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View Diary: Health Care Reform Bill Mythbusting #1: "Junk Insurance" (133 comments)

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  •  There are some protections (6+ / 0-)
    Recommended by:
    Linnaeus, bwren, glynis, turnover, pico, allep10

    for circumstances like this in 1302(b)(4) - I didn't excerpt from that section because it's one of the more complicated areas... but subsecs (A), (B), (C), (D), try to nibble around this issue.

    Could they deny coverage for certain types of lab work?  Yes - but then, there are certain types of lab work that Medicare (just to throw out what I think we all accept as a fundamentally good program for beneficiaries) doesn't cover either.  

    What they can't do -- or, to be more precise -- is yank the rug out from under you.  Of course - sure - it's tough to know, when choosing coverage, what sort of lab work you might need (and thus, what you should look for in a plan).  You might have some idea based on family medical history or some such...

    Some of that is likely to be filled in in the Sec 1302(b)(4)(G) provisions and the regs to follow - this is one of the sections that requires the HHS Secretary to conduct 'periodic reviews' and revise/report as necessary.  

    Which in the end, unfortunately means that yes - there probably will be some circumstances where certain individuals will find certain coverage gaps... but the thrust here is preventing 1)critical mass... it's not a loophole they can drive a truck through, and 2)when it comes up, the HHS is empowered to react.

    It's a crack, I'll admit, but one that probably isn't fillable outside of an NHS style system - meaning, forget single payer - you probably need nationalized health care to fully patch it.

    I guess everyone's got their own blog now.

    by zonk on Thu Dec 17, 2009 at 07:57:10 PM PST

    [ Parent ]

    •  Thanks for the thorough reply. (4+ / 0-)
      Recommended by:
      Linnaeus, bwren, glynis, turnover

      So this seems like one of the pressure points where people who are opposed to the bill and people who support it might find their arguments irreconcilable: both sides have to make guesses about how much of an impact that crack might have on actual coverage.  The loopholes look considerably smaller now that you've laid out the specific text of the legislation, but those opposed to the bill aren't completely wrong in suggesting that insurance companies - which are businesses, first and foremost - will likely use this as a leverage point to keep from bleeding away too much money on all the new people they'll have to cover.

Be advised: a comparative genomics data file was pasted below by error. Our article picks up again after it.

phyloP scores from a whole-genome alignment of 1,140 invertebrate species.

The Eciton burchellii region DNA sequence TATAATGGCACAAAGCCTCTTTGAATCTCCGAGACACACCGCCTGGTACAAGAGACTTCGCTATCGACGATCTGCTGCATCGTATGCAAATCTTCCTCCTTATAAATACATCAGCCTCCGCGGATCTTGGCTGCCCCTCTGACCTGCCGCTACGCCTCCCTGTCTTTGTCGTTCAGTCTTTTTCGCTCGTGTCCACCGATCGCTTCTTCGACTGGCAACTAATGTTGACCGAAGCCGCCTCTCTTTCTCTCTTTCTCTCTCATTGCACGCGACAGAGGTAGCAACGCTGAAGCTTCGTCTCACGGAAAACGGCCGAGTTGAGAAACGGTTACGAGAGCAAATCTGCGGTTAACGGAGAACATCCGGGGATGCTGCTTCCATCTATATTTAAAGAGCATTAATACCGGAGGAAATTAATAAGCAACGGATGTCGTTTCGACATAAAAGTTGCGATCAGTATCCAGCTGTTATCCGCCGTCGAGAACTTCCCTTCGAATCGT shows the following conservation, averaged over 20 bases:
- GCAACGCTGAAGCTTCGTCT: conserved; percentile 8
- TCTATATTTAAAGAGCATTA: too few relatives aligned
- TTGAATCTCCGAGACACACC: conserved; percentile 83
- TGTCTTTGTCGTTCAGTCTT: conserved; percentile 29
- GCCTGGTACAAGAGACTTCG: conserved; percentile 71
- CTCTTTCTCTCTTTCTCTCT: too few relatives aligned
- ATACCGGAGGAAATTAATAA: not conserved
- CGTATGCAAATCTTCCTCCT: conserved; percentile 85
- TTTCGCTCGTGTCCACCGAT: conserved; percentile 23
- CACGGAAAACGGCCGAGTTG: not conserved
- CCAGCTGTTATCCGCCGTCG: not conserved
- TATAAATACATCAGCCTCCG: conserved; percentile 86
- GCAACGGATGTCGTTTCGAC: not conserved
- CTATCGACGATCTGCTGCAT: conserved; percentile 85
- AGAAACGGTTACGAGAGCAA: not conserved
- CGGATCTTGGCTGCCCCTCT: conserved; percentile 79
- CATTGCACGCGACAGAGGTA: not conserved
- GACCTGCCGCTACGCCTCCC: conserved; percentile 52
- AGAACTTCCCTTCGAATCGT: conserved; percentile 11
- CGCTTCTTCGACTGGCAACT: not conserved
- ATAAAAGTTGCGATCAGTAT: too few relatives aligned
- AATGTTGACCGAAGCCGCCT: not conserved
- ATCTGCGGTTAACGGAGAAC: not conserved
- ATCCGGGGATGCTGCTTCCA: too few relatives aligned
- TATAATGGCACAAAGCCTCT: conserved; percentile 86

Thanks again!

      Saint, n. A dead sinner revised and edited. - Ambrose Bierce

      by pico on Thu Dec 17, 2009 at 08:01:07 PM PST

      [ Parent ]

      •  Right (5+ / 0-)
        Recommended by:
        itskevin, glynis, turnover, pico, allep10

        and you're quite welcome.

        If put portions of the bill into 'perfect', 'good', 'better than status quo', 'status quo', and 'worse than status quo' -- I wouldn't argue this issue isn't much better than status quo.  I guess if I were to assign point values to each of those buckets (meaning status quo is a "2" and "better" is a "3"... this is probably somewhere in the 2.2 to 2.3 range).

        Like I said, I don't think it's for lack of trying, I think it's a fundamental problem with a health care system that aims to "insure" rather than just "treat".

        I'm not a big proponent of an NHS style system (not a huge opponent either, mind you) -- but this is one area where an NHS system certainly outshines the Japanese/Dutch/Swiss/this bill/ type system that still fundamentally has "insurance" elements.

        I guess everyone's got their own blog now.

        by zonk on Thu Dec 17, 2009 at 08:22:45 PM PST

        [ Parent ]

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